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At this point, it seems moot to emphasize the collaborative nature of film. With almost no exceptions, every single movie requires the work of many talented, gifted artisans and craftspeople who provide incalculable contributions. Yet, with the very valid tenets of the auteur theory in mind, films co-directed by two distinct voices are special cases, especially in the case of the magnificent documentary Faces Places. The first credited director, Agnès Varda, the octogenarian filmmaker of Cléo from 5 to 7, Le bonheur, The Gleaners and I, and other such acclaimed works, almost needs no introduction to cinephiles. On the other hand, her creative partner JR is quite literally an unknown quantity: the visual artist and street photographer’s identity is uncertain, and while he has directed a handful of films, including a short starring Robert De Niro, to my knowledge he has made no significant splash in the world of cinema until now.

Varda herself is coming off of a partially self-imposed hiatus from feature filmmaking, having made her previous and ostensibly last documentary The Beaches of Agnès in 2008. But the fusion of their two diametrically opposed figures – she an elderly, world famous director with two-tone hair, he a 34-year-old visual artist with perpetually perched dark glasses à la Godard (according to Varda) – only enhances both directors’ innate sense of exuberance and sensitivity. Faces Places‘ ostensibly modest aims of photographing and plastering large photographs of average people onto structures across France provides a surprisingly humanist and playful backdrop, against which two remarkable artists create something both profoundly personal and entirely universal.

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Perhaps what strikes most is how Faces Places‘s sense of collaboration arises. The film begins with a playful series of scenes imagining how the duo could have met (on a road, in a bakery, and most amusingly on the dancefloor), and while the actual point of first contact is much more mundane, it arises without ambiguity from a place of strong appreciation for each other’s work. Flashes of film clips from Varda (including Cléo) and some of JR’s large posted photographs appear at the very beginning, but on the whole the film relies solely upon the interplay between the two artists and their many camera subjects.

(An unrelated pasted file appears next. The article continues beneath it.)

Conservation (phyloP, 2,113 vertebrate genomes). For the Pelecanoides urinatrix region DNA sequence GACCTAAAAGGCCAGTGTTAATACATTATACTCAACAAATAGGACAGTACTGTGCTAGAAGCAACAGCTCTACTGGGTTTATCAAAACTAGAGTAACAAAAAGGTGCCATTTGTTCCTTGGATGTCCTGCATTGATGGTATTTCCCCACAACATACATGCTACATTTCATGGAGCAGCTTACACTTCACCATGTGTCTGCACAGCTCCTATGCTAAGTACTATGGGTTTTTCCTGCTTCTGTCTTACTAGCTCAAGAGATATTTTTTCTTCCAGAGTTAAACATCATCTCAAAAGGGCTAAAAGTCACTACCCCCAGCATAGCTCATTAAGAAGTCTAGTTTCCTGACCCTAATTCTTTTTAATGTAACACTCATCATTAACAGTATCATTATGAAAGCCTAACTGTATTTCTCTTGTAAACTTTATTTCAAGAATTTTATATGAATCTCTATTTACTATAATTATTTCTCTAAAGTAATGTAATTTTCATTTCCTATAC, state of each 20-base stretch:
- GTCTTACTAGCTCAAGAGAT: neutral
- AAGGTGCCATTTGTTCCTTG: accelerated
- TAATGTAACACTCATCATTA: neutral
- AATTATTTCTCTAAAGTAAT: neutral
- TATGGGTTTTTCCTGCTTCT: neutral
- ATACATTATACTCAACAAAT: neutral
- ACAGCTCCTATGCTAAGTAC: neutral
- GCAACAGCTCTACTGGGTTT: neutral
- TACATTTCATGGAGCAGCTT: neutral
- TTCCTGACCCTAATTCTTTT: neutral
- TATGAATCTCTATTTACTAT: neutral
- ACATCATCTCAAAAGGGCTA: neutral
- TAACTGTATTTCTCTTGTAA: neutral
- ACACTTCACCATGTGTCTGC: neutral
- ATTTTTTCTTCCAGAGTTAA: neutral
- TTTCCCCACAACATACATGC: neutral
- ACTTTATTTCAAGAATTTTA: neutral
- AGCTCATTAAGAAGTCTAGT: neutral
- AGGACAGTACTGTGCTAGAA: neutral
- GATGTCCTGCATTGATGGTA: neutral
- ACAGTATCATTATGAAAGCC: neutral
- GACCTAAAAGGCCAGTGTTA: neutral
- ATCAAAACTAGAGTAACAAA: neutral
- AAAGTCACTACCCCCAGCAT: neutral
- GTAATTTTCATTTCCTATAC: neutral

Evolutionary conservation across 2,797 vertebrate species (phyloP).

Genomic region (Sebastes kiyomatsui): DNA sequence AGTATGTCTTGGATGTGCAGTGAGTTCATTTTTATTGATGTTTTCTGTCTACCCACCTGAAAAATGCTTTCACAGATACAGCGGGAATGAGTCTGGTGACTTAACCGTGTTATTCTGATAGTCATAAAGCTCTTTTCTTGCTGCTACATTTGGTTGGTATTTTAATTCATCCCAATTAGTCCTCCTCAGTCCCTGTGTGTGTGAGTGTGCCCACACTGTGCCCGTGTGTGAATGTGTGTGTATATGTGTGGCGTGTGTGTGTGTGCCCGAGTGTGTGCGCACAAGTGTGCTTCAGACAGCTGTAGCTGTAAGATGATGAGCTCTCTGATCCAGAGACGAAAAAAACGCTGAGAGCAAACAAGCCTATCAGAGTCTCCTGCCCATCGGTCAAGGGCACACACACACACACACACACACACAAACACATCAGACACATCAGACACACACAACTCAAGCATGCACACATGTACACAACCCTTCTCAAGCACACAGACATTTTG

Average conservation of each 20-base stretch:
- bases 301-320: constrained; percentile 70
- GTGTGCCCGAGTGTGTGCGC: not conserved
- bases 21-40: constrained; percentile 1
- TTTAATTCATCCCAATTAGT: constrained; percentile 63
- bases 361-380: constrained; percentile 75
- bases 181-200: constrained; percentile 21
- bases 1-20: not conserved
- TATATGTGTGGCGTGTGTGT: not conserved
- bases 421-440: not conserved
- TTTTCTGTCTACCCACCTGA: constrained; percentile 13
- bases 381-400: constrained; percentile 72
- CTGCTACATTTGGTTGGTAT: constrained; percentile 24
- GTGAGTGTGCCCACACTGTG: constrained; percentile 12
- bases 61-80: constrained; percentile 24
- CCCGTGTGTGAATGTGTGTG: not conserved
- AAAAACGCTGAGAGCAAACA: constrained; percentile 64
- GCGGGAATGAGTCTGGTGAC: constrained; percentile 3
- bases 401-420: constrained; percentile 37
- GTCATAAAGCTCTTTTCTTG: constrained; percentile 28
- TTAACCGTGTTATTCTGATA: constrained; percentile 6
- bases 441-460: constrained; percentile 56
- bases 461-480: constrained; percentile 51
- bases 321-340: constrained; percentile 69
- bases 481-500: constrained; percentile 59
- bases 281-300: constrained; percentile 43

Whether it be the last woman living in a row of miners’ houses, a photograph of an old acquaintance pasted onto the side of a toppled bunker at Normandy, or the wives of shipyard workers, Varda and JR continually manage to tease out the fascinating and even fantastical via their particular mode of documentation. This isn’t the realm of, say, Humans of New York; the filmmakers do happen across incredible stories, but they are augmented and enhanced by the act of photographing, both in still and moving form. And, at least for Varda, this process is soon coming to a close: throughout the documentary her eyesight is failing, and there is a scene of an ocular injection quickly likened to “Un chien andalou.” Yet Faces Places feels no burden to be a capstone or a simple elegy, even if Godard almost makes an appearance. It is buoyed by sheer humanity in many forms, almost always managing to hit the perfect balance between the sentimental and the clear-eyed, prone to flights of fancy but persistently aware of when to come back to earth.